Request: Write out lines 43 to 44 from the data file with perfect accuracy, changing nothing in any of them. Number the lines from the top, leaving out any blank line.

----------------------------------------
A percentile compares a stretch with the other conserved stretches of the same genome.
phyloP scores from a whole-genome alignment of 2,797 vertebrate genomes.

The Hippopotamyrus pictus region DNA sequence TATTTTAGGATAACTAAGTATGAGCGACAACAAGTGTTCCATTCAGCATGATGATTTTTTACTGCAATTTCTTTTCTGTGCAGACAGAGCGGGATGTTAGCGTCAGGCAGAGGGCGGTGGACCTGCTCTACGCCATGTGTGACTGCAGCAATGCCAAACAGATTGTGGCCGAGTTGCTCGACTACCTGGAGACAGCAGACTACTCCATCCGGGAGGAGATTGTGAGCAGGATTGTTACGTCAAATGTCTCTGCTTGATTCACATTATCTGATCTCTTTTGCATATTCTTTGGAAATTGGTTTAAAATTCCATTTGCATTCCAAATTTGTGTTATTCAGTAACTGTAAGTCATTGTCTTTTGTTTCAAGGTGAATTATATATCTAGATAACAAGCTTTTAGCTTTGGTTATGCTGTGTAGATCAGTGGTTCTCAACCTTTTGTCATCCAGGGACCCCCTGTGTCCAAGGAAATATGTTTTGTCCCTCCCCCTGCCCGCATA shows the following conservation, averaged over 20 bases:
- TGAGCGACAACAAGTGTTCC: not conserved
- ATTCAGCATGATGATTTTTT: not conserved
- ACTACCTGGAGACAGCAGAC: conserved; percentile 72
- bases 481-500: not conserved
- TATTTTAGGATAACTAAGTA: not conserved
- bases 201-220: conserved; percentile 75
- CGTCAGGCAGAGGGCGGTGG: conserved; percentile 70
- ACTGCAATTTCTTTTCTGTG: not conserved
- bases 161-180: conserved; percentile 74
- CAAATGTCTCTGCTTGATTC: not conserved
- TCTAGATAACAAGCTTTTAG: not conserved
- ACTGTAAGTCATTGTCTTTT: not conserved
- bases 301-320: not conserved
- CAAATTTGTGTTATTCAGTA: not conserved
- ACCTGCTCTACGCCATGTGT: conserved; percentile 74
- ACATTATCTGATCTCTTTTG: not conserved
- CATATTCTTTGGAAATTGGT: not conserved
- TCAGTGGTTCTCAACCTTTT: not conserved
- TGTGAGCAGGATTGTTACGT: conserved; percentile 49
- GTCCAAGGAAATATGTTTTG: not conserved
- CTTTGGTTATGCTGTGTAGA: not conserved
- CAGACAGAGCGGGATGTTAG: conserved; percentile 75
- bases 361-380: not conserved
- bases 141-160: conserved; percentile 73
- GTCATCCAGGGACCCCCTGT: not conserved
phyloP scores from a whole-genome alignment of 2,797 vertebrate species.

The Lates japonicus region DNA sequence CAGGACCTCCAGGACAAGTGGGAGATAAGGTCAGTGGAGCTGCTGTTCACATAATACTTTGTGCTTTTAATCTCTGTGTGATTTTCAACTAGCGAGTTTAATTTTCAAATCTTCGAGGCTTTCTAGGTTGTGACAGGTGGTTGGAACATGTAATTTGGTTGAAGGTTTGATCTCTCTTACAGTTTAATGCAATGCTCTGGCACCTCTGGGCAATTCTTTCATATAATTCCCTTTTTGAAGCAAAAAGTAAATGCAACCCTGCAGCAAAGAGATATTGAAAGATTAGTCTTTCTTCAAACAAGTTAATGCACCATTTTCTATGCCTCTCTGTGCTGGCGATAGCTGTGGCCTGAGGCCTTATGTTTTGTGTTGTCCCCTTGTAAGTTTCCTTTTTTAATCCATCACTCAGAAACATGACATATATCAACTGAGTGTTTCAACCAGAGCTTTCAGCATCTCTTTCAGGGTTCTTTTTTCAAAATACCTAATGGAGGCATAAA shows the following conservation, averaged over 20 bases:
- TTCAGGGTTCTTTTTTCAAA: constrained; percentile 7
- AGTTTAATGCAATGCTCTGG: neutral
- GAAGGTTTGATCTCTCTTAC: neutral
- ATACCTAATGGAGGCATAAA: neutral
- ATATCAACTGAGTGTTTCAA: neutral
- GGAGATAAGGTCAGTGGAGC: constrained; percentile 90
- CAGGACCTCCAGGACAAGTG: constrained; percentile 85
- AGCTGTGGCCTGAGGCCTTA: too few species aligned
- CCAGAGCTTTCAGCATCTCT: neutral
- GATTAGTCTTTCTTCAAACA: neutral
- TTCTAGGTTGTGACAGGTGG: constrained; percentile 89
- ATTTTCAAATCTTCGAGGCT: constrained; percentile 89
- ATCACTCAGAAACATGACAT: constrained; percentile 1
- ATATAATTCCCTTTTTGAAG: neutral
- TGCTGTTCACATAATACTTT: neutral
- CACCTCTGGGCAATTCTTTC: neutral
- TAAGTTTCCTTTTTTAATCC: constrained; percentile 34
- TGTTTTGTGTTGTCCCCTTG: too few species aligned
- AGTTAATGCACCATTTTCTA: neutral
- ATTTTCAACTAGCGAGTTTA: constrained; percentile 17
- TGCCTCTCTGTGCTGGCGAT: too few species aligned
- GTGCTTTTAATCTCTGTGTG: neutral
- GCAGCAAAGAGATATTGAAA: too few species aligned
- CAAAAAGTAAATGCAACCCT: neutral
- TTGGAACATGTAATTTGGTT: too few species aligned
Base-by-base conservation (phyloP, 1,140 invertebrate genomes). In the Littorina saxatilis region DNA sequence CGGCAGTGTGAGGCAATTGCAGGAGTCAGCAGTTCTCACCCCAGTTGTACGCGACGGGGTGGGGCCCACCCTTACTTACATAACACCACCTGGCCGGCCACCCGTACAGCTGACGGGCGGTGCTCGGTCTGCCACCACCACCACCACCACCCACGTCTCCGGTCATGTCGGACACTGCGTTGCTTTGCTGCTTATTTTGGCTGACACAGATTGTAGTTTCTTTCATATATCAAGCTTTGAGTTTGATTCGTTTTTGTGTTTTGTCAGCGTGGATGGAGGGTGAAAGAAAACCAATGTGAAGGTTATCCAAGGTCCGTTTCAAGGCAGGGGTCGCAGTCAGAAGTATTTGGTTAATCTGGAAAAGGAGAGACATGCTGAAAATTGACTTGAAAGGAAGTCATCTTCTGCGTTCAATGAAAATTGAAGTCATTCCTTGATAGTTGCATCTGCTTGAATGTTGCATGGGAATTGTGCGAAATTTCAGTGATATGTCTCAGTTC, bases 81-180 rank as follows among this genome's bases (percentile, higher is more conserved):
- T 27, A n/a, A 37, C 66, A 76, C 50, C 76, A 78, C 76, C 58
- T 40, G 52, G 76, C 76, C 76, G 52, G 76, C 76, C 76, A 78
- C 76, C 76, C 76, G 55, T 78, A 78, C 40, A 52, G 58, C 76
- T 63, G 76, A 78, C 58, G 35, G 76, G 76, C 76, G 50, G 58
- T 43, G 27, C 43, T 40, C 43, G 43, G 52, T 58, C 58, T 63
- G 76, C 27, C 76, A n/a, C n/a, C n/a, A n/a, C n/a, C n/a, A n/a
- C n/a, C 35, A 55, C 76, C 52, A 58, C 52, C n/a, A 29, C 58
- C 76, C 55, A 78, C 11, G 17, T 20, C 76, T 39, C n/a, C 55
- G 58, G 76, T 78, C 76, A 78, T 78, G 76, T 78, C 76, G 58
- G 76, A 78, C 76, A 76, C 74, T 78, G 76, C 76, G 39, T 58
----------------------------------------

- ATCACTCAGAAACATGACAT: constrained; percentile 1
- ATATAATTCCCTTTTTGAAG: neutral